In other words, it's a tough niche to keep playing in for very long. Whistling

 

 

  • Member since
    August, 2004
  • From: Lamarque,Texas
Posted by uspsjuan on Tuesday, August 01, 2017 7:40 AM
Well stated change, Yes they can be long projects if you elect to super detail the crap out of it. Myself.... I like to add a bit of extras to my builds without going to extremes. you can easily double the cost of your build with aftermarket PE . I'm not trying to build museum quality stuff here, just something that is pleasing to the eye and myself. Got to keep it fun!
  • Member since
    November, 2009
  • From: Twin Cities of Minnesota
Posted by Don Stauffer on Tuesday, August 01, 2017 9:14 AM

chango

 

 

 

Many, many big Trumpy ship kits and a plethora of aftermarket goodies for them are sold but not so many are actually finished, and only a small minority of those are completed as the museum-worthy masterpieces which tempted so many to buy into one in the first place. 

 


 I remember a hobby shop owner saying, several years ago how bad the situation was with those wooden models with planked frames.  He said the great majority of those kits he sold were never completed.  Just about any model ship is a bigger project than most other genres.  I have a number of modeling friends who will not tackle one just because of the time and effort, and that is even for 1:700 and 1:350.

 

Don Stauffer in Minnesota

  • Member since
    August, 2004
  • From: Lamarque,Texas
Posted by uspsjuan on Friday, November 10, 2017 10:33 PM
But the question still remains , who would like to see a modern carrier ( i.e.; Regan , Bush ) in 1/200 ?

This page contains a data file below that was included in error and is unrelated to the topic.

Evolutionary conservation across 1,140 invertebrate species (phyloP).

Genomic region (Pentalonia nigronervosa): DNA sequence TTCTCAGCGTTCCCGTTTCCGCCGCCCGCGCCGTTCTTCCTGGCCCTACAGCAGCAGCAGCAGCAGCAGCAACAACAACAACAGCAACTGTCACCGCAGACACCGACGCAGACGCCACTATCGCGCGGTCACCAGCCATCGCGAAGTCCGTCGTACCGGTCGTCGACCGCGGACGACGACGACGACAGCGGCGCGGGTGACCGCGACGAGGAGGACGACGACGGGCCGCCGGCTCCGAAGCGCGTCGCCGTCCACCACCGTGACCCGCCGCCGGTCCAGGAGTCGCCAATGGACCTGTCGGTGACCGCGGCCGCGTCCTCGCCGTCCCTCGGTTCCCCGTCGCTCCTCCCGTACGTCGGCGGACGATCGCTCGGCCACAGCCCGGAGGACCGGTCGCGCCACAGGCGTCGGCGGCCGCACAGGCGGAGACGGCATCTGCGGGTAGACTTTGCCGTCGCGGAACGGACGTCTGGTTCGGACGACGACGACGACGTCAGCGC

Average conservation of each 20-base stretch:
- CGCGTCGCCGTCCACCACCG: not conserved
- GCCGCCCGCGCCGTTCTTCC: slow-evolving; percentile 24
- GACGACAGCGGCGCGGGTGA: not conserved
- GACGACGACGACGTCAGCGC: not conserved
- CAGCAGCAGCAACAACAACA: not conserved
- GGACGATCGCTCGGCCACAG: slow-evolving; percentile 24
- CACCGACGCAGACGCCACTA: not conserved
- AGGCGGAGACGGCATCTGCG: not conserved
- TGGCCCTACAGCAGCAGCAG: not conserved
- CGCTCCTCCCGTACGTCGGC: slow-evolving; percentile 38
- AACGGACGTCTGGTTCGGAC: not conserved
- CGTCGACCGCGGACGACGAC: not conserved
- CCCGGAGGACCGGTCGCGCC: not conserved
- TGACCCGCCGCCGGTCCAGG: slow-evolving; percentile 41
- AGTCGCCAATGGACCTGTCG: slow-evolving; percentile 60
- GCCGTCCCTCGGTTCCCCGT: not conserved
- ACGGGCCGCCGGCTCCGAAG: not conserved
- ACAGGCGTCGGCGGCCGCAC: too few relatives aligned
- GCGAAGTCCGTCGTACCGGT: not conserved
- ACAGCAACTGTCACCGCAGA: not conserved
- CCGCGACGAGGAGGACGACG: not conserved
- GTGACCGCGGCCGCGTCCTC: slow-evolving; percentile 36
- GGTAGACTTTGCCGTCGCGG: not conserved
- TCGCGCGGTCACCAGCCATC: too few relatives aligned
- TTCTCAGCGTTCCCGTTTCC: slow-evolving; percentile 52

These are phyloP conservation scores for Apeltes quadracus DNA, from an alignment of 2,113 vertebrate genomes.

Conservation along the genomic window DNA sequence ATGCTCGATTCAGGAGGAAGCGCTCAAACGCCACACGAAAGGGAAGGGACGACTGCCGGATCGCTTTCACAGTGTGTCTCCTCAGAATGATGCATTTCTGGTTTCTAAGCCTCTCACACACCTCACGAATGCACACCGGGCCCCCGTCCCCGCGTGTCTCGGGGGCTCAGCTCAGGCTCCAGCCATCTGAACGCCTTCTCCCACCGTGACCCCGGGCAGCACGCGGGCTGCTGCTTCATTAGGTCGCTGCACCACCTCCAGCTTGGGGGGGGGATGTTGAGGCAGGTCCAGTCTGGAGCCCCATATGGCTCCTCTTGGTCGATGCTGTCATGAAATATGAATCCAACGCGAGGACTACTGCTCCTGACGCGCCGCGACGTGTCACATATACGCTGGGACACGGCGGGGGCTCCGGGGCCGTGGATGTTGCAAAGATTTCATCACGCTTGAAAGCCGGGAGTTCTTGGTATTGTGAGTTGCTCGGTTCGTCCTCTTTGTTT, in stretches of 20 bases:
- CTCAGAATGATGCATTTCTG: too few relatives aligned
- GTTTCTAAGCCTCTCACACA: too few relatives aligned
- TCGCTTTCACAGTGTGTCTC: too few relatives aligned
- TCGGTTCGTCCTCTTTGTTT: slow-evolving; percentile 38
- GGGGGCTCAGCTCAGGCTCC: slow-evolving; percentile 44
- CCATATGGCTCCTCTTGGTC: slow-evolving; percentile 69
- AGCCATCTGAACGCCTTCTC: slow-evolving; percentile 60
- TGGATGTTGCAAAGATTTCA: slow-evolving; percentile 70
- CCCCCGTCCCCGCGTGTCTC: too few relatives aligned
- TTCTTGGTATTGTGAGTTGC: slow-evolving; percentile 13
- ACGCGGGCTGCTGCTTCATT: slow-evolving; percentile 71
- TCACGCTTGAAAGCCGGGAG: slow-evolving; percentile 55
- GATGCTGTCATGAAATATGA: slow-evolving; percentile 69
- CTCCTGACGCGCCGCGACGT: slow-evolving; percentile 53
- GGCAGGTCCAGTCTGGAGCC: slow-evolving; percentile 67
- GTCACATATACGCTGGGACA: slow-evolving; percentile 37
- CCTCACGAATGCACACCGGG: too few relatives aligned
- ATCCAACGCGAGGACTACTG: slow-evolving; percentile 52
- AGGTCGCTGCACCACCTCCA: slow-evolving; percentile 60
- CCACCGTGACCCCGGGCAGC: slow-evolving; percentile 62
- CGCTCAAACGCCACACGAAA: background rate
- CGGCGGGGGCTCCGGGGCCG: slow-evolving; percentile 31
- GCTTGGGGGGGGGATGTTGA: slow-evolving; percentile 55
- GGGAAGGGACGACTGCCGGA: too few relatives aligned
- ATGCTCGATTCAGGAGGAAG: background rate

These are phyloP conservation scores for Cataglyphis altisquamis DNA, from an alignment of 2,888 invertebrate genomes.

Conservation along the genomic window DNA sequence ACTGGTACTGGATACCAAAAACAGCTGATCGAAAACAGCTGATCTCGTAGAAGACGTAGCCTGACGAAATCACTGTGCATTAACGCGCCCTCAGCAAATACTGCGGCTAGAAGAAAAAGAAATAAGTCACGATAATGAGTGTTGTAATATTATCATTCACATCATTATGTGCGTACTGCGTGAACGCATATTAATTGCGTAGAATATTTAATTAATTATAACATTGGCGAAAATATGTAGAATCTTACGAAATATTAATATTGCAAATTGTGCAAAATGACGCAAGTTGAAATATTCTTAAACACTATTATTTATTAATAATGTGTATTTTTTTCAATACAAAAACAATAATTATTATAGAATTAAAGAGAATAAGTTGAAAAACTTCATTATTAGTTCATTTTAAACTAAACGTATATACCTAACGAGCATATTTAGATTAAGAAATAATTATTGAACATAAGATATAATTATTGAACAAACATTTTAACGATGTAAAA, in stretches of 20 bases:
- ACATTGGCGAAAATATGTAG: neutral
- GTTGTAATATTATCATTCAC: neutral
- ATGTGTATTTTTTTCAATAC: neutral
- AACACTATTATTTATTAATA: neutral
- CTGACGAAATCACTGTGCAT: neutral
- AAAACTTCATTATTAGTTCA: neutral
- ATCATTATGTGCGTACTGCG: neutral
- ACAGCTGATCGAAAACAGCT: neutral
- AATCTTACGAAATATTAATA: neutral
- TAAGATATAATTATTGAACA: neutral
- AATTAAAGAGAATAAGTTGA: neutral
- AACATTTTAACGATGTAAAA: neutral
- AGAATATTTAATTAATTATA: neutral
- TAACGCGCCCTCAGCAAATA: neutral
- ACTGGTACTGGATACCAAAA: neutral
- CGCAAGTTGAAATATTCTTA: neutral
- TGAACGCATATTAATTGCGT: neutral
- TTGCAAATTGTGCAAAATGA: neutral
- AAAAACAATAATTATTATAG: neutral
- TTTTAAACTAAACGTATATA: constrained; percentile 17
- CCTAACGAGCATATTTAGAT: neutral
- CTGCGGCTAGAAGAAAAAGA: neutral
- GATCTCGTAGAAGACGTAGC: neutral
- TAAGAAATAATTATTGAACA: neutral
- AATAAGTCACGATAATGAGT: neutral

• Member since
    July, 2012
  • From: Douglas AZ
Posted by littletimmy on Friday, November 10, 2017 10:42 PM

 I wouldnt mind an Escourt Carrier ( USS Bouge ) in 1/200 scale. But there aren't that many airplane kit's in that scale soooooo.... How about a carrier in 1/144 ?

                      Dont worry about the thumbprint... paint it rust and call it "Battle damage" !

  • Member since
    July, 2014
Posted by Nino on Saturday, November 11, 2017 12:10 PM

[quote user="littletimmy"]

 I wouldnt mind an Escourt Carrier ( USS Bouge ) in 1/200 scale. But there aren't that many airplane kit's in that scale soooooo.... How about a carrier in 1/144 ?

 [quote user= "uspsjuan"]
 
But the question still remains , who would like to see a modern carrier (i.e.; Regan, Bush) in 1/200 ?
[/quote ]
.......................................................................................................................
 
     Wow,  1/200!  Just think, that's 7 & 3/4 feet of space for a 1/144 CVN-65.  The Enterprise could act as a Server on your dining room table. Rubber band powered catapults could serve(shoot)  plain bread slices and the elevators can pretend to be the dumb waiters.
     A partial hull/deck combo at maybe 2 feet long would look rather exciting with a few 1/144 aircraft. There are a slew of Pictures of CV’s “comin’ at ya". A poster on the wall with a partial Carl Vinson coming out of it would be a conversation piece beyond comprehension.
 
   My wife is not keen on posters and we have enough serving trays.
 
     However, an Escort Carrier, as Tim pointed out, would be only 3.45 feet. That sounds do-able. It would be a model for a Musuem, Collector, or more importantly, a Veteran. 
 
 
Today is 11/11 so a special Thanks to All you Folks in the Forum who Serve(d)!
 
 
     Nino.